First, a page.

1. One of these things is not like the others.
I have probably Googled "what happens when my child eats X" more than once, where X stands for dog poop/dirt/grass. What happens when a toddler drowns is on another planet entirely, and one whose purview even Dr. Google probably can't help with.
2. If the question starts with, "do babies know ...", the answer is probably "no".
No, your three-month-old does not know that puking in your mouth is an unkind thing to do, and Dr. Google is not going to justify your grounding him. Also, I strongly suggest using an actual pregnancy test (or, if you're like me, four of them) in place of baby pregnancy-radar.
3. The whole thing?
My kids have eaten some weird and unfortunate stuff, but so far eating an entire candle has been relegated to the purview of the family dog.
4. Even if they do, do you want to know?
Parents already spend more years of our lives than we want fixated on our kids' poop. Don't start down that rabbit hole before you absolutely have to.
5. Top rack only, please.
If you have to ask Google about this, parenting (and appliance ownership) may not be for you.
6. That escalated quickly.
On the plus side, this series of queries is probably the best way to make bed-sharing look extremely safe.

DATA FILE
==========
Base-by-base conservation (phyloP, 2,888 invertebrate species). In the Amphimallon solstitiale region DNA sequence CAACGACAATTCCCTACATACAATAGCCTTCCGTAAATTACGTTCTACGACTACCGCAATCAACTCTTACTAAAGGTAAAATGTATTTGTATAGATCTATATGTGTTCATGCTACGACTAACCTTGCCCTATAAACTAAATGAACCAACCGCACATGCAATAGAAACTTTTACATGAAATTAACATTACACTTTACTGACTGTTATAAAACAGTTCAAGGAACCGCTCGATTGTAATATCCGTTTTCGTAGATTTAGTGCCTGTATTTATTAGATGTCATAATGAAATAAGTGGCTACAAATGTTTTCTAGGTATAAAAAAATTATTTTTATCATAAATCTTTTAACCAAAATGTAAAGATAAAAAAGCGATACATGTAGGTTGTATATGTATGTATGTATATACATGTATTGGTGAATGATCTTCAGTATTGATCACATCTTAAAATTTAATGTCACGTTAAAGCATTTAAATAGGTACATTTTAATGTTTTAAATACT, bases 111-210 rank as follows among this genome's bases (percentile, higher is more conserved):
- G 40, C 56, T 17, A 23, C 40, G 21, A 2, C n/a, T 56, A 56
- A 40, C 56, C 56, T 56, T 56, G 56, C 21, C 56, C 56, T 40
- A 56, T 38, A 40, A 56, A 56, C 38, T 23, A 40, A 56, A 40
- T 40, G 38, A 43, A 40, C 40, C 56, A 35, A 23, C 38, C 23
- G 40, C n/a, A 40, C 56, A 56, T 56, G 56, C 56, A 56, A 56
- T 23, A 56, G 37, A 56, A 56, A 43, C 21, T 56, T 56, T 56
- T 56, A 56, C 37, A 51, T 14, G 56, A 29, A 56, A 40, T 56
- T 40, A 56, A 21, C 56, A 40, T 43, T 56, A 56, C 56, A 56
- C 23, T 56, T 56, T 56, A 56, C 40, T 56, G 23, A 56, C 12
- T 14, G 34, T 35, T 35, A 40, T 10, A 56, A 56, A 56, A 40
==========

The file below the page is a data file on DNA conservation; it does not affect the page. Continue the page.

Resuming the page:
7. I'm all for 4K, but this is ridiculous.
Somebody didn't get the memo about the Your Baby Can Read! curriculum.
8. My mom always said I had a hollow leg, so that could be a contender.
I take what I said about the previous entry back. Let's start sending babies to school so that they have more educational time to fit in a few health and/or biology classes.
9. Add some anatomy classes to that, too.
If your baby is missing her neck, please consult a non-search-engine medical authority immediately to make sure she isn't suffering from a severe case of Accordion Spine.
10. Allowed? Probably. Advised? No.
My kids went crazy if I tried to run the vacuum in front of them, so I bet an hour-long concert would go over a treat. Also, if I turn up a Google query about babies and mosh pits before I'm done here, I'm going to be upset.
Bonus: a really good question to cleanse the palate.
One of my twins was a good 20% bigger at birth and I still couldn't tell my own oh-so-white babies apart for the first few weeks of their lives. At least I'm not alone.